He won’t just be saying bye, bye Miss American Pie.
A Park Slope cabaret-show critic will swap his computer keyboard for the musical kind when he gives a cabaret performance of classic Don Mclean ditties at Union Temple in Prospect Heights on May 15. Yes, he will do “American Pie,” but the performing penman and said he also hopes shine a spotlight on the lesser-known tunes in the McLean oeuvre.
“I like to start off with one verse of ‘American Pie’ because people know it, but just a taste,” said word-slinger-turned-singer Stephen Hanks. “I’ve always thought the rest of his songs are very under appreciated.”
Full disclosure — in 2011, Hanks worked for this very newspaper selling advertising space. But he said he soon discovered his true passion was cabaret, not classifieds, when he opened a small production company and became a cabaret reviewer for the online publication Broadway World, where he is now an editor.
“I’d be doing ad sales at the paper and then running around seeing shows at night,” he said.
Hanks said he was drawn to cabaret in particular because it offers a more theatrical experience for the performer and patrons.
“Cabaret is a very intimate art-form where the connection between the singer and the audience is a little bit closer than your average concert where it’s just a singer doing a set,” he said.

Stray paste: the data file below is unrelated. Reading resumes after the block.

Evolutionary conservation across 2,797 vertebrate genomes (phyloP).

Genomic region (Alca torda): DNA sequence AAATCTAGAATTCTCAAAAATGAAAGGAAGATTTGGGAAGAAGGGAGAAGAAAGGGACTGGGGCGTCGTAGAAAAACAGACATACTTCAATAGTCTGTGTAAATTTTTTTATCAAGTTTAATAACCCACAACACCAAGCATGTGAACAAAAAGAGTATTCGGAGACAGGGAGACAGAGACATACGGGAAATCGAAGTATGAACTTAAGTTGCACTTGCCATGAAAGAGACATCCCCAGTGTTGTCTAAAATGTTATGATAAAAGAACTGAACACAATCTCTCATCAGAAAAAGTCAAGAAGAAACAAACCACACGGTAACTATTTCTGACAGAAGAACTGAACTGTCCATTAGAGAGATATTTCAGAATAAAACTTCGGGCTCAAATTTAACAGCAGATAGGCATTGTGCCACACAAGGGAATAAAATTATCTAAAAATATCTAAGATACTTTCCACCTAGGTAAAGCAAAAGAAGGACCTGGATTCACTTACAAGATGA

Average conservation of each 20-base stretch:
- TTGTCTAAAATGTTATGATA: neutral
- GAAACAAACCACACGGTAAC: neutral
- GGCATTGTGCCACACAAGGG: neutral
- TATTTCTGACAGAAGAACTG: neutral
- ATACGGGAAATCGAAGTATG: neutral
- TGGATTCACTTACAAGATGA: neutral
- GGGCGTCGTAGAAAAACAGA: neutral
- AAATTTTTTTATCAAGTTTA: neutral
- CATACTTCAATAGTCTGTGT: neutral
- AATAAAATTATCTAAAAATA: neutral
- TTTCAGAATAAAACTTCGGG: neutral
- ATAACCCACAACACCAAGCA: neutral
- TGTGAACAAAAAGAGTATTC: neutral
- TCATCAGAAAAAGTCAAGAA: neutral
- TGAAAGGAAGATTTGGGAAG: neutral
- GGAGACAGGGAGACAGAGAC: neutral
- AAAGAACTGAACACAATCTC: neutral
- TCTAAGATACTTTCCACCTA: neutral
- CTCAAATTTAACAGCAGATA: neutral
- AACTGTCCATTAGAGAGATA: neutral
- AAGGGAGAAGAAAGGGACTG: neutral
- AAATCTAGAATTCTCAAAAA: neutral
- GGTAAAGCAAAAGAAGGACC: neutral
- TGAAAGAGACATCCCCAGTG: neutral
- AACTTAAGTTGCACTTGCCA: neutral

This is Hanks’s second show devoted to Don McLean. In 2013, he penned and performed a show called “Beyond American Pie: The Don McLean Songbook,” which he reprised last year. His new show, “Don McLean: Storyteller” — which he will also perform on the distant island of Manhattan next month — will focus on 16 songs that Hanks says show McLean’s talent as an American griot. The tunes cover a range of genres — including folk, pop, and ballads — but all of them have a tale to tell, he said.
“Whether relationships or political statements, it’s that kind of a set as opposed to random Don McLean songs,” Hanks said.
Stephen Hanks performs “Don McLean: Storyteller” at Union Temple (17 Eastern Parkway between Plaza Street East and Underhill Avenue in Prospect Heights, (718) 638–7600, www.union